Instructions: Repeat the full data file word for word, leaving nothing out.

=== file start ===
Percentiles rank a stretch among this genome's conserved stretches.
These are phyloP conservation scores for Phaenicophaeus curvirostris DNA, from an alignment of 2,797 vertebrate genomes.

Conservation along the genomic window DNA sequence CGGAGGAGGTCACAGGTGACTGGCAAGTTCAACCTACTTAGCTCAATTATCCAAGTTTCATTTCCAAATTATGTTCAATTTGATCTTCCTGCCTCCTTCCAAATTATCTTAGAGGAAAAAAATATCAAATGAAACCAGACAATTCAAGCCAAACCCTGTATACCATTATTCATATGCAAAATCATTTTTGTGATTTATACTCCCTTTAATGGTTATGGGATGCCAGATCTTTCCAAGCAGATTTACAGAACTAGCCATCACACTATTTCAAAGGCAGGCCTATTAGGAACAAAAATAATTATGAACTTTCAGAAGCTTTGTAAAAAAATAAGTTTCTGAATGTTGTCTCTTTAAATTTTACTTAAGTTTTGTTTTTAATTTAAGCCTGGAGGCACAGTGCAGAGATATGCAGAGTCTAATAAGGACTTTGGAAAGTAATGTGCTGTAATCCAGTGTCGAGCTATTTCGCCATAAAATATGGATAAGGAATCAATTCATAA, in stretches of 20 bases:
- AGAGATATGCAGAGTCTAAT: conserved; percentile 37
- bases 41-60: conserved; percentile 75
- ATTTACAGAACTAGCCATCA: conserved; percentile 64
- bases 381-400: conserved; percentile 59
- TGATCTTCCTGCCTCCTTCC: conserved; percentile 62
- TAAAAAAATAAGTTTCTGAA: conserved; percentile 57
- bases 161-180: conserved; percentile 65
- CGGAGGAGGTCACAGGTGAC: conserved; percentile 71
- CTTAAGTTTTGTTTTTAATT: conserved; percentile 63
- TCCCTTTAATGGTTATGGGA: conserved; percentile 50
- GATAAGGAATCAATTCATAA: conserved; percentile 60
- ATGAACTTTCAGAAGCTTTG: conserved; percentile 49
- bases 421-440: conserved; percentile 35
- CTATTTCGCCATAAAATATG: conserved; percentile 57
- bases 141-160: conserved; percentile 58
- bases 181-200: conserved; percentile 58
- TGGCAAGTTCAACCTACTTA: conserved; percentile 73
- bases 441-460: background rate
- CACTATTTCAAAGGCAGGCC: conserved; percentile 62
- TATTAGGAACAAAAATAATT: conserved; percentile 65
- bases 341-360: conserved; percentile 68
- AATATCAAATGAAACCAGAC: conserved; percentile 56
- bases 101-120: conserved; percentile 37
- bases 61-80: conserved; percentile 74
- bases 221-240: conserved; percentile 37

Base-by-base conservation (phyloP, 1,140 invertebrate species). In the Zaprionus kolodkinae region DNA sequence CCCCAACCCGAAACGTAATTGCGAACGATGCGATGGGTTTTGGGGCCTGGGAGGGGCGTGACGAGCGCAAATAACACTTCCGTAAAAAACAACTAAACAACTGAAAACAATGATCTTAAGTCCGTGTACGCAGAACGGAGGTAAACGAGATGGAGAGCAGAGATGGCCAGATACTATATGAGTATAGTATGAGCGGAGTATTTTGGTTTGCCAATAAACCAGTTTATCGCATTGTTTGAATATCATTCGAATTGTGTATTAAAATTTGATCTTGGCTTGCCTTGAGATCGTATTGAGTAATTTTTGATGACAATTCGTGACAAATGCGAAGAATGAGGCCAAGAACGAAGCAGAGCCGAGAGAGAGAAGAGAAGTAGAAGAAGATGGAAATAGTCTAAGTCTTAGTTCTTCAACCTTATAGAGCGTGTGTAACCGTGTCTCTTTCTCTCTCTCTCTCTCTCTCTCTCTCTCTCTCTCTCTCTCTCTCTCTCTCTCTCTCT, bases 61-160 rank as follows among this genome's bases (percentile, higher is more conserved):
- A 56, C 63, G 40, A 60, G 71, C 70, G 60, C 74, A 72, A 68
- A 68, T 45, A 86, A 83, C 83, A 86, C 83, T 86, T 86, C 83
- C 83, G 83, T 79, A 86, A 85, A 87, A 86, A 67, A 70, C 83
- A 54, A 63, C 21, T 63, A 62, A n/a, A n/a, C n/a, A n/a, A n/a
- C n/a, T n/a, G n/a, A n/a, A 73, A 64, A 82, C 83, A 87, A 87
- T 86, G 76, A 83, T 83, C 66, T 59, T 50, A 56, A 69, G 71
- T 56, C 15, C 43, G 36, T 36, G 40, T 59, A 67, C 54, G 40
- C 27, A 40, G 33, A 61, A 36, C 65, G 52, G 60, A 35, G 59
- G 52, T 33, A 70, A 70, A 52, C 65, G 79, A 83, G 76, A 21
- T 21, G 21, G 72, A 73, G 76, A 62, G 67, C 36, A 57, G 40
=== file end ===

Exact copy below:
Percentiles rank a stretch among this genome's conserved stretches.
These are phyloP conservation scores for Phaenicophaeus curvirostris DNA, from an alignment of 2,797 vertebrate genomes.

Conservation along the genomic window DNA sequence CGGAGGAGGTCACAGGTGACTGGCAAGTTCAACCTACTTAGCTCAATTATCCAAGTTTCATTTCCAAATTATGTTCAATTTGATCTTCCTGCCTCCTTCCAAATTATCTTAGAGGAAAAAAATATCAAATGAAACCAGACAATTCAAGCCAAACCCTGTATACCATTATTCATATGCAAAATCATTTTTGTGATTTATACTCCCTTTAATGGTTATGGGATGCCAGATCTTTCCAAGCAGATTTACAGAACTAGCCATCACACTATTTCAAAGGCAGGCCTATTAGGAACAAAAATAATTATGAACTTTCAGAAGCTTTGTAAAAAAATAAGTTTCTGAATGTTGTCTCTTTAAATTTTACTTAAGTTTTGTTTTTAATTTAAGCCTGGAGGCACAGTGCAGAGATATGCAGAGTCTAATAAGGACTTTGGAAAGTAATGTGCTGTAATCCAGTGTCGAGCTATTTCGCCATAAAATATGGATAAGGAATCAATTCATAA, in stretches of 20 bases:
- AGAGATATGCAGAGTCTAAT: conserved; percentile 37
- bases 41-60: conserved; percentile 75
- ATTTACAGAACTAGCCATCA: conserved; percentile 64
- bases 381-400: conserved; percentile 59
- TGATCTTCCTGCCTCCTTCC: conserved; percentile 62
- TAAAAAAATAAGTTTCTGAA: conserved; percentile 57
- bases 161-180: conserved; percentile 65
- CGGAGGAGGTCACAGGTGAC: conserved; percentile 71
- CTTAAGTTTTGTTTTTAATT: conserved; percentile 63
- TCCCTTTAATGGTTATGGGA: conserved; percentile 50
- GATAAGGAATCAATTCATAA: conserved; percentile 60
- ATGAACTTTCAGAAGCTTTG: conserved; percentile 49
- bases 421-440: conserved; percentile 35
- CTATTTCGCCATAAAATATG: conserved; percentile 57
- bases 141-160: conserved; percentile 58
- bases 181-200: conserved; percentile 58
- TGGCAAGTTCAACCTACTTA: conserved; percentile 73
- bases 441-460: background rate
- CACTATTTCAAAGGCAGGCC: conserved; percentile 62
- TATTAGGAACAAAAATAATT: conserved; percentile 65
- bases 341-360: conserved; percentile 68
- AATATCAAATGAAACCAGAC: conserved; percentile 56
- bases 101-120: conserved; percentile 37
- bases 61-80: conserved; percentile 74
- bases 221-240: conserved; percentile 37

Base-by-base conservation (phyloP, 1,140 invertebrate species). In the Zaprionus kolodkinae region DNA sequence CCCCAACCCGAAACGTAATTGCGAACGATGCGATGGGTTTTGGGGCCTGGGAGGGGCGTGACGAGCGCAAATAACACTTCCGTAAAAAACAACTAAACAACTGAAAACAATGATCTTAAGTCCGTGTACGCAGAACGGAGGTAAACGAGATGGAGAGCAGAGATGGCCAGATACTATATGAGTATAGTATGAGCGGAGTATTTTGGTTTGCCAATAAACCAGTTTATCGCATTGTTTGAATATCATTCGAATTGTGTATTAAAATTTGATCTTGGCTTGCCTTGAGATCGTATTGAGTAATTTTTGATGACAATTCGTGACAAATGCGAAGAATGAGGCCAAGAACGAAGCAGAGCCGAGAGAGAGAAGAGAAGTAGAAGAAGATGGAAATAGTCTAAGTCTTAGTTCTTCAACCTTATAGAGCGTGTGTAACCGTGTCTCTTTCTCTCTCTCTCTCTCTCTCTCTCTCTCTCTCTCTCTCTCTCTCTCTCTCTCTCTCT, bases 61-160 rank as follows among this genome's bases (percentile, higher is more conserved):
- A 56, C 63, G 40, A 60, G 71, C 70, G 60, C 74, A 72, A 68
- A 68, T 45, A 86, A 83, C 83, A 86, C 83, T 86, T 86, C 83
- C 83, G 83, T 79, A 86, A 85, A 87, A 86, A 67, A 70, C 83
- A 54, A 63, C 21, T 63, A 62, A n/a, A n/a, C n/a, A n/a, A n/a
- C n/a, T n/a, G n/a, A n/a, A 73, A 64, A 82, C 83, A 87, A 87
- T 86, G 76, A 83, T 83, C 66, T 59, T 50, A 56, A 69, G 71
- T 56, C 15, C 43, G 36, T 36, G 40, T 59, A 67, C 54, G 40
- C 27, A 40, G 33, A 61, A 36, C 65, G 52, G 60, A 35, G 59
- G 52, T 33, A 70, A 70, A 52, C 65, G 79, A 83, G 76, A 21
- T 21, G 21, G 72, A 73, G 76, A 62, G 67, C 36, A 57, G 40